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SNM and Coalition of Professional Organizations Call for Action on Ongoing Medical Isotope Shortage

by Barbara Kram, Editor | July 29, 2009
A bill to ensure
isotope supply
RESTON, Va. - SNM and a coalition of eight other organizations have issued a white paper urging Congress to take steps to maintain adequate supplies of Molybdenum-99 (Mo-99), a radioactive substance that is the basis for a common medical isotope used in more than 80 percent of all nuclear medicine procedures.

The coalition jointly issued the paper to ensure that patient care is not compromised by a worldwide shortage of Mo-99 and measures to curtail the use of high-enriched uranium (HEU) in radionuclide production as a non-proliferation strategy. In response, U.S. Representative Edward Markey (D-Mass.) introduced legislation (H.R. 3276) reflecting many of the coalition's concerns. The coalition has endorsed the legislation.

In addition to SNM, the coalition includes the American Association of Physicists in Medicine (AAPM), American College of Radiology (ACR), American Nuclear Society (ANS), American Society of Nuclear Cardiology (ASNC), American Society for Radiation Oncology (ASTRO), Council on Radionuclides and Radiopharmaceuticals (CORAR), Health Physics Society (HPS) and Nuclear Energy Institute (NEI).

"Recent closures of nuclear facilities abroad are putting a severe strain on our ability to meet demand for this critical medical isotope," said Michael Graham, M.D., Ph.D., president of SNM. "Congress should take steps to boost production domestically and to ensure that the transition away from using highly enriched uranium in medical isotope production does not further strain supplies. We applaud Congress for taking up this issue and urge the government to act without delay."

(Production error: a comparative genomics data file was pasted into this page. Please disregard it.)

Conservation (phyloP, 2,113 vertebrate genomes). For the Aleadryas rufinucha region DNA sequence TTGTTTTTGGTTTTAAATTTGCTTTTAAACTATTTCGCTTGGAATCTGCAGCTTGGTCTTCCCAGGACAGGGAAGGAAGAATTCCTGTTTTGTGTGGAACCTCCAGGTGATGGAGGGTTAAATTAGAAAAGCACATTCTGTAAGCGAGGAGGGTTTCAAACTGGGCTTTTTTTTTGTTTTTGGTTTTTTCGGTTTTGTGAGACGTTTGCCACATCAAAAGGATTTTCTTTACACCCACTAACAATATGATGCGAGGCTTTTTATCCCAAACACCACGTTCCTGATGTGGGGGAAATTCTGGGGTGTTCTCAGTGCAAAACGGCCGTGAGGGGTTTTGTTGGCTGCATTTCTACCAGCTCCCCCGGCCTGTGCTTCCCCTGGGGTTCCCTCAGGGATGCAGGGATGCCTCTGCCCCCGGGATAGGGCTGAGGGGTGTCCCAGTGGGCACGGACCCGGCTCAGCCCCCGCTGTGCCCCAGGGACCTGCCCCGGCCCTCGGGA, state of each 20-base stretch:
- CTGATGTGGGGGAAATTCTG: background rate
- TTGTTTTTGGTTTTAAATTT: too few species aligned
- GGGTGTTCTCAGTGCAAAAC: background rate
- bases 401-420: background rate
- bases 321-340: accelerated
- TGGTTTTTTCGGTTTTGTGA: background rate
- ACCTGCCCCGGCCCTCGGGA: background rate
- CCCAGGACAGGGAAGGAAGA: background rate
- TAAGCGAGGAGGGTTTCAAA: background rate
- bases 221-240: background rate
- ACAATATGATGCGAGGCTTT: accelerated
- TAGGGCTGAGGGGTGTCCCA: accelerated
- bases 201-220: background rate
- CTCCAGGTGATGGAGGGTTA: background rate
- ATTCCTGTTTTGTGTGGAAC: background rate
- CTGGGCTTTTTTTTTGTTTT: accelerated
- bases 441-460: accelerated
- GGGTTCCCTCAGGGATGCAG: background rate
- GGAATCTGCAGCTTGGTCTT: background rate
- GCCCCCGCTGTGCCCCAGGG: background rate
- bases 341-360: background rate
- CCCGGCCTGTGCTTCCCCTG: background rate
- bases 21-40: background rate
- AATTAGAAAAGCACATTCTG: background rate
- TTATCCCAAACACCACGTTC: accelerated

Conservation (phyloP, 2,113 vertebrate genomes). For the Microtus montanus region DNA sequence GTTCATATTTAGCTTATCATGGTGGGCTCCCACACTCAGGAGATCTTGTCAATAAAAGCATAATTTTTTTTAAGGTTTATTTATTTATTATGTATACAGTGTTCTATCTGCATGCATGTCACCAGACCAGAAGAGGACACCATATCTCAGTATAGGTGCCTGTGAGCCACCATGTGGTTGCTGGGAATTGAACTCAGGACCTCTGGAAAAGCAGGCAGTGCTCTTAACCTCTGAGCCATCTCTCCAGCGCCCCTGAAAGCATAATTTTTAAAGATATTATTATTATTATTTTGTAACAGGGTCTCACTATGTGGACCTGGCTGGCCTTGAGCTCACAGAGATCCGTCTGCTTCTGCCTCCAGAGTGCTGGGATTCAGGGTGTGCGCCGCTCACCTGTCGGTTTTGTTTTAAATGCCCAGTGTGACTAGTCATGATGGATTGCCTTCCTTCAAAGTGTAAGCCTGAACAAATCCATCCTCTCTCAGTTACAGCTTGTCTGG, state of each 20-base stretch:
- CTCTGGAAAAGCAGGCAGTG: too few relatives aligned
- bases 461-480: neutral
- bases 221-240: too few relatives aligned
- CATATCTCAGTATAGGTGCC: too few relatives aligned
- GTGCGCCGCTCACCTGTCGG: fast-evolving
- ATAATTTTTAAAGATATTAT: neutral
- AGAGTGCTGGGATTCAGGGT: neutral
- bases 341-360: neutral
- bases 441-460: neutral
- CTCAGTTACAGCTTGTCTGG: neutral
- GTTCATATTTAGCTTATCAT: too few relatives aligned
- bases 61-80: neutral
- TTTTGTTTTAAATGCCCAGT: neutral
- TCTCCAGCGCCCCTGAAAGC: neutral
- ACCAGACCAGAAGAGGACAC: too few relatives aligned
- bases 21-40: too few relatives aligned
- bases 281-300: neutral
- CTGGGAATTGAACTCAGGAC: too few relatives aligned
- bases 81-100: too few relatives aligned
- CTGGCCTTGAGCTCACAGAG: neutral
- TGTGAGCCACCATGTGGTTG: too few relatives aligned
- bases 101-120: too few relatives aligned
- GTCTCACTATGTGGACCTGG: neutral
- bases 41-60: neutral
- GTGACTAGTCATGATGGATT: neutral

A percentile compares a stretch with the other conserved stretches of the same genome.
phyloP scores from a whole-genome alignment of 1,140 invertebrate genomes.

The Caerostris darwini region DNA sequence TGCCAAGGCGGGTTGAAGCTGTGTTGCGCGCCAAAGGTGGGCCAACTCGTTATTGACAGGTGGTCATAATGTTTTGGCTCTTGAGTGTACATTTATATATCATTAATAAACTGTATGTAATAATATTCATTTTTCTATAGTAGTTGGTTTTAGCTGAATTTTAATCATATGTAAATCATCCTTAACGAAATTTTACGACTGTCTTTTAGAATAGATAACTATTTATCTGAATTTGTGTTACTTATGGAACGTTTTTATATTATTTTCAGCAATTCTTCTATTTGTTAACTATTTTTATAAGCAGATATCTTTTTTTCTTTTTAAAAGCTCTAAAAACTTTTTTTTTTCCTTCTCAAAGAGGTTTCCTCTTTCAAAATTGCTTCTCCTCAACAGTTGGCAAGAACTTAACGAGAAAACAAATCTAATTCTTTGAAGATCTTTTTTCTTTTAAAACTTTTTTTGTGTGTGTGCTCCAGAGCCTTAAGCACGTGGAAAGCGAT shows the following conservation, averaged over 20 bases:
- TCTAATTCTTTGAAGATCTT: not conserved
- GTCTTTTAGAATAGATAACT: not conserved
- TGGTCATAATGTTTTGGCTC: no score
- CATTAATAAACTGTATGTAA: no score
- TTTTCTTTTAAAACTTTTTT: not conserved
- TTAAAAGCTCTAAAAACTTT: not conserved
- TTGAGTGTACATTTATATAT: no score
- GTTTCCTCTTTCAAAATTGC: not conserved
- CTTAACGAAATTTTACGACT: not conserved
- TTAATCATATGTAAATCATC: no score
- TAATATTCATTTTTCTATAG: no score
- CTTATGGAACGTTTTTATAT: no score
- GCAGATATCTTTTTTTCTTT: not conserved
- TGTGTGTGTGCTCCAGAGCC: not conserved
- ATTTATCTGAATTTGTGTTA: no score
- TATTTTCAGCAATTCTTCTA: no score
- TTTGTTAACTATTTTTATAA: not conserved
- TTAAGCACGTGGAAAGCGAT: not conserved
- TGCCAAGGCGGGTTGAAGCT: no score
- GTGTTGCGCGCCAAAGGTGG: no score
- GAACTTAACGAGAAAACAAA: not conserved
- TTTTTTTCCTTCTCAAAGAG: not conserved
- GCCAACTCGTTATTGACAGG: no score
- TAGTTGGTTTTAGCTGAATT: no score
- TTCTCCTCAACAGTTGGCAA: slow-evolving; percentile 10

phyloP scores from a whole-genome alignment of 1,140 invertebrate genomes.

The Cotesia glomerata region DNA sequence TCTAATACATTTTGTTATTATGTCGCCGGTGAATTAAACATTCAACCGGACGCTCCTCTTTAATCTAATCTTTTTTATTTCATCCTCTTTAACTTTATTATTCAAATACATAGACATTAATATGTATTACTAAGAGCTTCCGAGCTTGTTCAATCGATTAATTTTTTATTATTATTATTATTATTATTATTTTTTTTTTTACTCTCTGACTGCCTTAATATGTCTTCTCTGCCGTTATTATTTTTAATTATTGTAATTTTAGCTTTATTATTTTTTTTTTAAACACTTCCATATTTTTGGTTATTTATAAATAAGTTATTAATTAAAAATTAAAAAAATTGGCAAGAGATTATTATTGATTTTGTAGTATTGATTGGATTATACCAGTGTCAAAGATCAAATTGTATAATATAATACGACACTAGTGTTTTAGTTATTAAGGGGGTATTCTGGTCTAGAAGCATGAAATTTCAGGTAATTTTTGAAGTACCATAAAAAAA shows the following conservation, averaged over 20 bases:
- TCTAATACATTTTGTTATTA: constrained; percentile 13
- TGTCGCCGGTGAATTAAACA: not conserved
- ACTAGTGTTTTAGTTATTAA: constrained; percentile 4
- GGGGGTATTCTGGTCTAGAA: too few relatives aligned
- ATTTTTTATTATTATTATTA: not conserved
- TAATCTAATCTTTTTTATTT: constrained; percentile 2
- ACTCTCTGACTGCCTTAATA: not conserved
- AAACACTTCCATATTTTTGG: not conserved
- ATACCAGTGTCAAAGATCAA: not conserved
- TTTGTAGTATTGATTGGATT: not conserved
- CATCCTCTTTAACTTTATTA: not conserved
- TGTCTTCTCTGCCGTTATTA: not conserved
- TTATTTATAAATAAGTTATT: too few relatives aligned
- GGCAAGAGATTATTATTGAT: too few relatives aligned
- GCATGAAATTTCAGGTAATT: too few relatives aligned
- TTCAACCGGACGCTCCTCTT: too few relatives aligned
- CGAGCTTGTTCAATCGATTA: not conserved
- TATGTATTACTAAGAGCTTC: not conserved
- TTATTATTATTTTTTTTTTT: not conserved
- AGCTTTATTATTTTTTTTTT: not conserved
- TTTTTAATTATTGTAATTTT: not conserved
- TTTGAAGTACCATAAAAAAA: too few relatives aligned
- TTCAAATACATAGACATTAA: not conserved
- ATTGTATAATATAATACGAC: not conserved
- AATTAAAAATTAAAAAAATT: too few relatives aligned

Mo-99 decays into Technetium-99m (Tc-99m)-a medical isotope used in approximately 16 million nuclear diagnostic imaging procedures annually in the United States. These noninvasive procedures are essential for accurately diagnosing and treating patients with potentially life-threatening conditions such as cancer, heart disease and neurologic conditions.

Currently, more than 90 percent of Mo-99 is produced in aging nuclear reactors located in Canada, the Netherlands, Belgium, France and South Africa. Concerns about medical isotope supplies have mounted in recent years as scheduled and unplanned shutdowns of overseas reactors have interrupted production. Most recently, the National Research Universal reactor in Ontario, Canada-which supplies about 40 percent of the world's Mo-99-has been shut down until later this year because of a heavy water leak following a power outage.